“It would be utterly naïve to think that what has been uncovered is anything other than the small tip of an enormous iceberg.”

He said it was clear there was room in the union movement for “louts, thugs, bullies, thieves, perjurers”.

And former Health Services Union national secretary Kathy Jackson, the report found, might have “committed a crime by obtaining $250,000 from an employer by false pretences”.

The commission ran for nearly two years and held 189 days of hearings involving 505 witnesses.

The union movement roundly rejected the findings, with ACTU secretary Dave Oliver branding the inquiry a blatant political stitch-up.

Mr Oliver said the royal commission was not about finding out about potential corruption.

“The royal commission was always about prosecuting an ideological, partisan agenda,” Mr Oliver said.

And Dave Noonan, the national secretary of the Construction Forestry Mining and Energy Union’s construction division, dismissed the royal commission as a multi-million dollar witch hunt.

“In two years of hearings, a royal commission with tens of millions of dollars of taxpayers’ money, an army of of investigators and an army of police would find a few things going wrong in any organisation.”

In all, 45 individuals and organisations were referred for possible charges.

Prime Minister Malcolm Turnbull and Employment Minister Michaelia Cash strongly indicated that many of the report’s 79 recommendations would be adopted by the government in the form of new laws, amounting to a significant tightening of union regulation.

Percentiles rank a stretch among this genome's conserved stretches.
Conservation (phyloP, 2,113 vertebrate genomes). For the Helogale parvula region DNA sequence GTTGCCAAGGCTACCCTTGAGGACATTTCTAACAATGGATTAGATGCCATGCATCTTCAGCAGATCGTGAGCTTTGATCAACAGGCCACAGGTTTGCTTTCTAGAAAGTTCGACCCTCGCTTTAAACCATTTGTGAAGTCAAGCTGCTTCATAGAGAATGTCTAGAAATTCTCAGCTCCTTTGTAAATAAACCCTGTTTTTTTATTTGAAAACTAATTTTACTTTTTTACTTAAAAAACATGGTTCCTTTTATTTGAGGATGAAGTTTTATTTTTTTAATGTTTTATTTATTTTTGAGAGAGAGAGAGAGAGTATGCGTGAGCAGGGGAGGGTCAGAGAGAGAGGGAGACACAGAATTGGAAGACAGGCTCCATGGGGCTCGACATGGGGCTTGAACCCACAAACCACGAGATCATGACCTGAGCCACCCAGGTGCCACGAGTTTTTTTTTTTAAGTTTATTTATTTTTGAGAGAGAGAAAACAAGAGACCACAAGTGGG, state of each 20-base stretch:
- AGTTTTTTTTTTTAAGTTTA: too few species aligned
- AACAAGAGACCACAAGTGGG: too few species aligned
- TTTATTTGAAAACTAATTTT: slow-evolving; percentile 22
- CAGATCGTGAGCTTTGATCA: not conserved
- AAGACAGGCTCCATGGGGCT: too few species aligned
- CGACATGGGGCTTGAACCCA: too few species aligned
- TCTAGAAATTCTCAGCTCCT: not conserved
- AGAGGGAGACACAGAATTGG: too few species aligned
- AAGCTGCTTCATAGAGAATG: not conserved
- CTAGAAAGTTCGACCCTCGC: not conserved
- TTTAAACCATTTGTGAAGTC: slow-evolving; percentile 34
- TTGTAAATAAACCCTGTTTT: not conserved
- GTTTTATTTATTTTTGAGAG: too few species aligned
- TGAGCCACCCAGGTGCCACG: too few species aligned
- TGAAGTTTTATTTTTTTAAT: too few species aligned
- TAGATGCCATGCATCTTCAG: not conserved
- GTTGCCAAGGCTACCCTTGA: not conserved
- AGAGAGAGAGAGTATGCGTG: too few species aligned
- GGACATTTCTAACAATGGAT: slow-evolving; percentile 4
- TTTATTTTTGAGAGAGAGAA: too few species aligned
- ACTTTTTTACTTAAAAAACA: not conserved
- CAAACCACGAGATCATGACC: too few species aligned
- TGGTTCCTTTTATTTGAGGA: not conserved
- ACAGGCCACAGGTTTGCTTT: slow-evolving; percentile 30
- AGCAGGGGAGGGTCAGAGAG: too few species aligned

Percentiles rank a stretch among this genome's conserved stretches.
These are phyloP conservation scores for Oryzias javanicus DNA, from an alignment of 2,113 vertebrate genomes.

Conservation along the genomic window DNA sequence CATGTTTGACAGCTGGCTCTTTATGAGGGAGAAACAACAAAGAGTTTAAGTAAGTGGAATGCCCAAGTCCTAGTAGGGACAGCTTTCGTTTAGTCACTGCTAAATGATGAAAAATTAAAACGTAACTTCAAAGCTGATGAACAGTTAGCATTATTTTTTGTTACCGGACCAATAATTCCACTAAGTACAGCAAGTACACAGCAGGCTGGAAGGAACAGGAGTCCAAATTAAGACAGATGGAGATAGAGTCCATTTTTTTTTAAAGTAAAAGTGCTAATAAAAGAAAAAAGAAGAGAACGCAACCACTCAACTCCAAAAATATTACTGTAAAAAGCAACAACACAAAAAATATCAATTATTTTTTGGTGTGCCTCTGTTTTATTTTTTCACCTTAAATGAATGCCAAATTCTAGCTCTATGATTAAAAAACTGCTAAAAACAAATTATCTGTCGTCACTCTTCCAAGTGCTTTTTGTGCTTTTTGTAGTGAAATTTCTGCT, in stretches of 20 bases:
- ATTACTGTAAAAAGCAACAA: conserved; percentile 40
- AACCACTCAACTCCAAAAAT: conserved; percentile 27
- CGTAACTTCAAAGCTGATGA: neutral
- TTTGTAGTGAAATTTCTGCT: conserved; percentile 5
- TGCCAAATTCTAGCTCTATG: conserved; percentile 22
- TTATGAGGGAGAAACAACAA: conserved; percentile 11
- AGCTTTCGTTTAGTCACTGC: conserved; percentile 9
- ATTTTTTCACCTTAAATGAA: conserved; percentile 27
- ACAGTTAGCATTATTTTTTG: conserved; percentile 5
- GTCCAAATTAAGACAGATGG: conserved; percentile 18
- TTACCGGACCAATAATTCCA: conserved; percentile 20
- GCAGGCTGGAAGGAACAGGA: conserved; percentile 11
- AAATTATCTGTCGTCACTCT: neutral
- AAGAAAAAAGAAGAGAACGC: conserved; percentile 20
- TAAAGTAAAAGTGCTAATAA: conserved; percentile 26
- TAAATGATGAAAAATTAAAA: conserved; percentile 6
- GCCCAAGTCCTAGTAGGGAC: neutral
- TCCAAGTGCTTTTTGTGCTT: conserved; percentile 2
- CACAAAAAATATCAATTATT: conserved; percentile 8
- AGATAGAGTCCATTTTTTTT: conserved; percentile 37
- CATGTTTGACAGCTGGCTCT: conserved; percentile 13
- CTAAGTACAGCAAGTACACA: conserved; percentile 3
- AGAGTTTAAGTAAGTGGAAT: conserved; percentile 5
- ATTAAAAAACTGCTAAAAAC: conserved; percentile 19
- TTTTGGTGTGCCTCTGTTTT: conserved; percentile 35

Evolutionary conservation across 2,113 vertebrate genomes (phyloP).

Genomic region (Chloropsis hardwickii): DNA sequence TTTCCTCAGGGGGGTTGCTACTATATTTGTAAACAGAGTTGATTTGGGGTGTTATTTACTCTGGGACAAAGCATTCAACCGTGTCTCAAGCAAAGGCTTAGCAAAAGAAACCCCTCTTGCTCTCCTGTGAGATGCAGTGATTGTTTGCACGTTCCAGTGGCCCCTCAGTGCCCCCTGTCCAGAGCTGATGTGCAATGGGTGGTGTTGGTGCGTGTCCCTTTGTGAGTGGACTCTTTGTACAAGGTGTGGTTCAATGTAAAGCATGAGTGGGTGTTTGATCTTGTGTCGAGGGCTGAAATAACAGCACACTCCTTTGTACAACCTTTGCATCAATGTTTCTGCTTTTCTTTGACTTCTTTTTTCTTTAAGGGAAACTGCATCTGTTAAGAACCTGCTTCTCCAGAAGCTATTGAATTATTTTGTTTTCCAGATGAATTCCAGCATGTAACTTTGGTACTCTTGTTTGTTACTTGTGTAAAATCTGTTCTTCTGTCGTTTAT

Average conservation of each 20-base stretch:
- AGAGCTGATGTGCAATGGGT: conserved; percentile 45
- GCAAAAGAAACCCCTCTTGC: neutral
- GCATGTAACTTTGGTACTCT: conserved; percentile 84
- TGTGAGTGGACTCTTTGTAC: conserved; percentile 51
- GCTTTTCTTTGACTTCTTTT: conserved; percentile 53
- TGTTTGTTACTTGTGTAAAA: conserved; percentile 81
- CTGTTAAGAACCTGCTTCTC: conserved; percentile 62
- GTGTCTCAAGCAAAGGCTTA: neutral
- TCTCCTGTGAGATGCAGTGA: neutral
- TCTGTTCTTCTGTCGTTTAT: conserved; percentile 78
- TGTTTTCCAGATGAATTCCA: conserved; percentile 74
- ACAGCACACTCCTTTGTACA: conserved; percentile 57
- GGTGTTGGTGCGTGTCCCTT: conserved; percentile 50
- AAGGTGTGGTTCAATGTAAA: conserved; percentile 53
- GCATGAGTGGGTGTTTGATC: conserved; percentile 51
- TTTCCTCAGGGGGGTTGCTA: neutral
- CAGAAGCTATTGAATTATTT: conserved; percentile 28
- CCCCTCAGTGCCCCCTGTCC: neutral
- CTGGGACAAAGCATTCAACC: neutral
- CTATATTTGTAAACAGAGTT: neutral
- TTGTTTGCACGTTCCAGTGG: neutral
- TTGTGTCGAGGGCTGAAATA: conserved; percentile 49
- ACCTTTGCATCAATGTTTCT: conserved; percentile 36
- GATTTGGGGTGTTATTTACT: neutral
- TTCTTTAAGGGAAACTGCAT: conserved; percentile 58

Premier Daniel Andrews did not front the media on Wednesday, and did not talk with Mr Melhem about the allegations made against the Labor MP by the royal commission.

A spokeswoman for Mr Andrews said the recommendations made by Mr Heydon were “serious and significant”.

Asked what steps would be taken against Mr Melhem as a result of the royal commission’s findings, Mr Andrews’ spokeswoman said: “It is not appropriate to comment on something that may result in court proceedings. In Victoria, under Labor anyone who is found to have acted illegally should feel the full force of the law.”

Victorian opposition industrial relations spokesman Robert Clark demanded Mr Andrews act immediately to remove Mr Melhem from the Labor Party. “He can’t wait for months or years for the courts,” Mr Clark said.

Mr Clark said that, while there were criminal offences possibly arising against Mr Melhem, there were clearly unacceptable practices revealed by the trade union royal commission’s final report.

“If he doesn’t act he is condoning that Cesar Melhem took payments from behind workers’ backs and sold them out in wage negotiations,” Mr Clark said.

Liberal senator Eric Abetz said the report showed there had been “completely unacceptable” and corrupt activity at the highest levels of trade unions.

“Unfortunately, the ACTU and other Labor leaders were not willing to call out corruption for what it is,” he said.

The government’s efforts to re-establish the commission ABCC were blocked in the Senate in August.

With Nicole Hasham